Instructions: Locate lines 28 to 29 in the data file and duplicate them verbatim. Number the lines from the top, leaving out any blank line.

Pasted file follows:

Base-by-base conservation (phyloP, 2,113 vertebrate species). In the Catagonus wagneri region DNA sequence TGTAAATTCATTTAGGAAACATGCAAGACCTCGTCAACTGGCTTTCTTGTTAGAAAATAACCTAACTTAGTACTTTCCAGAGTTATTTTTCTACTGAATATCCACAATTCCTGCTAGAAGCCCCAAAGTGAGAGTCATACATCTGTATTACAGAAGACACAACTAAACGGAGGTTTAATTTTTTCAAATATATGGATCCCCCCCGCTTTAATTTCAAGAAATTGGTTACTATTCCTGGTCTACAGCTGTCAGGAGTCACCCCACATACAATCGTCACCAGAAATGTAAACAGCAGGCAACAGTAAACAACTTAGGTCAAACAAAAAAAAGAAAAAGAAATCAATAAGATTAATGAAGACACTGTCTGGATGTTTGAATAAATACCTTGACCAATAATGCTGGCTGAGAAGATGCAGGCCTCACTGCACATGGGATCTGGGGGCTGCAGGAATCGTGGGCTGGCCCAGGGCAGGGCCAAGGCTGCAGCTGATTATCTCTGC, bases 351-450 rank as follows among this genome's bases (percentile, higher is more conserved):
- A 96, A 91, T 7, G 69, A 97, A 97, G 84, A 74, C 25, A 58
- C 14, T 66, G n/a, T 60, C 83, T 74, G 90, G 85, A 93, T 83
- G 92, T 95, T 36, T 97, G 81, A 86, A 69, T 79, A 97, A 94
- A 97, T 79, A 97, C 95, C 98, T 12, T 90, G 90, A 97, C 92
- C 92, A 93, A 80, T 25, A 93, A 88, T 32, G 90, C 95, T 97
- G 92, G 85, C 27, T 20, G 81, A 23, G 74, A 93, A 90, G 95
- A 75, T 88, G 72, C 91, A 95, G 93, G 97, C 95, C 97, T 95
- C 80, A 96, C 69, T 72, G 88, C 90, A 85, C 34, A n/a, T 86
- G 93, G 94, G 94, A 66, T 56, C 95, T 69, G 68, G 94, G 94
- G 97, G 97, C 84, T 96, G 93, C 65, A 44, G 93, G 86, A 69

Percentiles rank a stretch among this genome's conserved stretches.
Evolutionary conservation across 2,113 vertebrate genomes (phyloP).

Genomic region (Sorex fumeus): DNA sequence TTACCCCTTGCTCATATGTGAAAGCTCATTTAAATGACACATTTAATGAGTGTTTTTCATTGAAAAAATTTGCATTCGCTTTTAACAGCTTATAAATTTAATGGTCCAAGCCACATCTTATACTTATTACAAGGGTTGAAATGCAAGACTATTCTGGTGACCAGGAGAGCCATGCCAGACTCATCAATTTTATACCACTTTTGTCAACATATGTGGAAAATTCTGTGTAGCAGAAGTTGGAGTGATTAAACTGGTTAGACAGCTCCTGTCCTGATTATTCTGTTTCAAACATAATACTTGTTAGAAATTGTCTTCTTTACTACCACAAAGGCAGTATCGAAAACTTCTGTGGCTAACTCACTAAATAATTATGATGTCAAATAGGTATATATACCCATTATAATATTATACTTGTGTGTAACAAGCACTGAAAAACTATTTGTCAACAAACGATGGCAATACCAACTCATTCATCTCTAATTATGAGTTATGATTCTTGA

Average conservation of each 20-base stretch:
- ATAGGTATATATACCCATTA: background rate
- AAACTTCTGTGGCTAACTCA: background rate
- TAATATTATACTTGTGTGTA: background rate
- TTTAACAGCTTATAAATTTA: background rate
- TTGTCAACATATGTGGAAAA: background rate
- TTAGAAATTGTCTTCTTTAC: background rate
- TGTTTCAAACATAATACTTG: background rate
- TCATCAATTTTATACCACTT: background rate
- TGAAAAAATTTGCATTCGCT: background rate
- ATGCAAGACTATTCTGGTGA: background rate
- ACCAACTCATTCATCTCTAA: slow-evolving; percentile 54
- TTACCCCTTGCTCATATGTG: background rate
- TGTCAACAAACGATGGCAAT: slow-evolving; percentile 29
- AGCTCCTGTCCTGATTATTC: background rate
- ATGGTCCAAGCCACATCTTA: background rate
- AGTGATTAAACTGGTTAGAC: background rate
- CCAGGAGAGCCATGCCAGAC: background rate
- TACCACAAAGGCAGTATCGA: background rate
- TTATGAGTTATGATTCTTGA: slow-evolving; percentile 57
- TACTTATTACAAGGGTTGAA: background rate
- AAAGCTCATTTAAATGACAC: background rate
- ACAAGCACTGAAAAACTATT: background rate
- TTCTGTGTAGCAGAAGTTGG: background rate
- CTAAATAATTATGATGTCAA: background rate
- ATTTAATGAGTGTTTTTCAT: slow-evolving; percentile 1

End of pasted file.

- TGTCAACAAACGATGGCAAT: slow-evolving; percentile 29
- AGCTCCTGTCCTGATTATTC: background rate